I’m going to blog here again on a weekly basis and that includes some posts that will only be available to JG2LAND PREMIUM subscribers. For just $2 a month (or more, if you want) you can enjoy access to it all. The first premium post went up yesterday. It’s a review of Two of a Kind, a 1983 John Travolta / Olivia Newton-John comedy no one really remembers. Click here to sign up and check it out.
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Thank you for all your love and support. Now let’s try to relax before Rob Zombie’s Munsters comes out and the discourse becomes unbearable.
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This November, Lyons Press (a division of Rowman & Littlefield) will publish A Convenient Parallel Dimension: How Ghostbusters Slimed Us Forever, a comprehensive history of the Ghostbusters film franchise authored by me, James Greene, Jr. Please scroll past the beautiful cover to learn more.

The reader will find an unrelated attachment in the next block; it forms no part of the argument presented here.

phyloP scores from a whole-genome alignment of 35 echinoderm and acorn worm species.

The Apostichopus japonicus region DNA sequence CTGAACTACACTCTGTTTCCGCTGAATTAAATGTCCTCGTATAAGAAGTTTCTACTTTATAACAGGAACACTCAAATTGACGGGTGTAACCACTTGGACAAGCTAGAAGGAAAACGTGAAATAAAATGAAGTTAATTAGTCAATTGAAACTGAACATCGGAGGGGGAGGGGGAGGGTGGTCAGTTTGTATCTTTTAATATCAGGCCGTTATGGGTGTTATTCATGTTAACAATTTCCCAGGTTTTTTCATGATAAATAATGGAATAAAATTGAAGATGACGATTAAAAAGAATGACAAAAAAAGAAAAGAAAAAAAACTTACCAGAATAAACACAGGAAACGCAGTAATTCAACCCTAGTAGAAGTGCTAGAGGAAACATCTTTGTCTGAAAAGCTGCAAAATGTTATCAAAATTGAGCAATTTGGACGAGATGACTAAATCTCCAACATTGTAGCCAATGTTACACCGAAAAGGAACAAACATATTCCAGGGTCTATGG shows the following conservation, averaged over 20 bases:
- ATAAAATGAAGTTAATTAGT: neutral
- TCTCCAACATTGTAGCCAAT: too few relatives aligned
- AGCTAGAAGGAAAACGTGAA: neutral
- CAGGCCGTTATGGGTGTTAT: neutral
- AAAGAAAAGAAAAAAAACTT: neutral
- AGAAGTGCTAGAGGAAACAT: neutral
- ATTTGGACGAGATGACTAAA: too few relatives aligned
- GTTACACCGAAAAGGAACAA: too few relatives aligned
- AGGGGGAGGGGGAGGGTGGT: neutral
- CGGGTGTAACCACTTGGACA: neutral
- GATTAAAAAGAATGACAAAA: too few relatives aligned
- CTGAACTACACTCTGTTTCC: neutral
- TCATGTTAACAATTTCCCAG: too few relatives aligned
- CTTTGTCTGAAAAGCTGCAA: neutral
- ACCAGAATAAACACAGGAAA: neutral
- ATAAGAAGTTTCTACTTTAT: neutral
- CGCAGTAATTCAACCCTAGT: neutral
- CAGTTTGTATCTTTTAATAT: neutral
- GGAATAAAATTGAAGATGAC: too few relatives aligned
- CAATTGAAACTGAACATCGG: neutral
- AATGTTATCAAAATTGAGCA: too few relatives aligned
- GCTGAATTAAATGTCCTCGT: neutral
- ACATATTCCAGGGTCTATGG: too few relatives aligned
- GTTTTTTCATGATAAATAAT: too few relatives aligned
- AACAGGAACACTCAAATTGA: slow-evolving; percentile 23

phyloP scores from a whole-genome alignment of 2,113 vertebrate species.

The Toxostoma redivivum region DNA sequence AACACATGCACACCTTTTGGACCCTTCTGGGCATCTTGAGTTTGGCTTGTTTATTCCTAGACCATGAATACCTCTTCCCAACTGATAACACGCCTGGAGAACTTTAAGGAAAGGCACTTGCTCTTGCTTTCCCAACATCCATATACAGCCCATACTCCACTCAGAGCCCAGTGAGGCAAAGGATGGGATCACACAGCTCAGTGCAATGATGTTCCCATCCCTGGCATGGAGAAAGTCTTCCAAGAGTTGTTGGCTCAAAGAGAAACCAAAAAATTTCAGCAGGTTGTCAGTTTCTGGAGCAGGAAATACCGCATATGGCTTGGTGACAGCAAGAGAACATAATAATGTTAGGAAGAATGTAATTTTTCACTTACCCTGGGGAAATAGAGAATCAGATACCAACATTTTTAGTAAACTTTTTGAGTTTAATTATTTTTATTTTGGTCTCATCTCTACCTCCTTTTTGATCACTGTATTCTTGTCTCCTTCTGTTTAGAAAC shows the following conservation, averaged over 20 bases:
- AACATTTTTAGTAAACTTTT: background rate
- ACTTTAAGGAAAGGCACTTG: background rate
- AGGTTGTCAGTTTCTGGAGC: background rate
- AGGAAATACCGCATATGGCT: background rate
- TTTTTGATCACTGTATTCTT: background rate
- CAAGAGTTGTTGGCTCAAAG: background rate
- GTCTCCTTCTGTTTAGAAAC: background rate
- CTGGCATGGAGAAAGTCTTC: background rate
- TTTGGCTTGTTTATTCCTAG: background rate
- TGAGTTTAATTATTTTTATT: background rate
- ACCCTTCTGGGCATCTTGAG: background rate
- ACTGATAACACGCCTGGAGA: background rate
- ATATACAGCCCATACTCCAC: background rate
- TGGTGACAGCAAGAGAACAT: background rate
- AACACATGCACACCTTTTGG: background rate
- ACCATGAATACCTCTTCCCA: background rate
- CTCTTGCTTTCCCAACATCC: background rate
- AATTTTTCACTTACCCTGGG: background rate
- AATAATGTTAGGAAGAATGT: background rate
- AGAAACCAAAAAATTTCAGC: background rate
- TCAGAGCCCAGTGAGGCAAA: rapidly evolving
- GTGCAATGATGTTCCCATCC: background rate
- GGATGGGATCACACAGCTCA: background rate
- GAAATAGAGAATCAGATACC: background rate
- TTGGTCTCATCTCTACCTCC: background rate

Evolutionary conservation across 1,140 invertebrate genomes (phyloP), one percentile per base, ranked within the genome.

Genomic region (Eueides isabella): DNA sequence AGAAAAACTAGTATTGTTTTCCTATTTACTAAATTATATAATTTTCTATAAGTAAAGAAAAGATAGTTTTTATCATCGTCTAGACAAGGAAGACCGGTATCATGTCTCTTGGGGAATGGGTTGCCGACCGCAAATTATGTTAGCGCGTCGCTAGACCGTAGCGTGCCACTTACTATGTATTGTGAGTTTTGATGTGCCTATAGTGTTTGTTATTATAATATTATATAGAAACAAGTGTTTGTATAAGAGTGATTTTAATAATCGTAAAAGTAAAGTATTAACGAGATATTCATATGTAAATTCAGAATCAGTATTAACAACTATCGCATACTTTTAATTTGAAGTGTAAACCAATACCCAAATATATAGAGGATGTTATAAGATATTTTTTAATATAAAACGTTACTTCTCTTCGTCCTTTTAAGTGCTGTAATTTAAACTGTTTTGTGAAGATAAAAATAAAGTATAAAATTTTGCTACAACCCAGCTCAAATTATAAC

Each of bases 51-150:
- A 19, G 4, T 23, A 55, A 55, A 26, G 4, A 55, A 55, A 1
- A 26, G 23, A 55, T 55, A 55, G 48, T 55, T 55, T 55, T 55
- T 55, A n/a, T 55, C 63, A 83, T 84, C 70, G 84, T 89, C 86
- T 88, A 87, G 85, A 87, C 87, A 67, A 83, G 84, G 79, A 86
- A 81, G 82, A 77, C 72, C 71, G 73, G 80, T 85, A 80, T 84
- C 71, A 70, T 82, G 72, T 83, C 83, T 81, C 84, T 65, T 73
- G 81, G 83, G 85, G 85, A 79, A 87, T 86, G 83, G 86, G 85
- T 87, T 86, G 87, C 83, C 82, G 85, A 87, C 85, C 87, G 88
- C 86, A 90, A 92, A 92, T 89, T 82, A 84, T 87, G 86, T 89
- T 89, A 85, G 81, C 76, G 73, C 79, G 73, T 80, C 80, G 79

I spent four years researching this book, digging through vast library archives to paint as accurate a picture possible of the Ghostbusters films they made, the Ghostbusters films they didn’t make, and all the talent involved. I also conducted scores of firsthand interviews and curated a nice selection of pictures for the middle section.
I’ve said it before and I’ll say it again — I thought I knew quite a bit about Ghostbusters before I started A Convenient Parallel Dimension but oh was I wrong. It is my sincere hope that this proves to be the case for many readers. I also hope people who don’t know anything at all about Ghostbusters pick this up and say, “Hey, I like learning about these wacky ghost movies!”
Don’t want to say anything else as the manuscript is still being copyedited but I can’t wait for everyone to check it out. Ask your local independent book store to put A Convenient Parallel Dimension on their list today!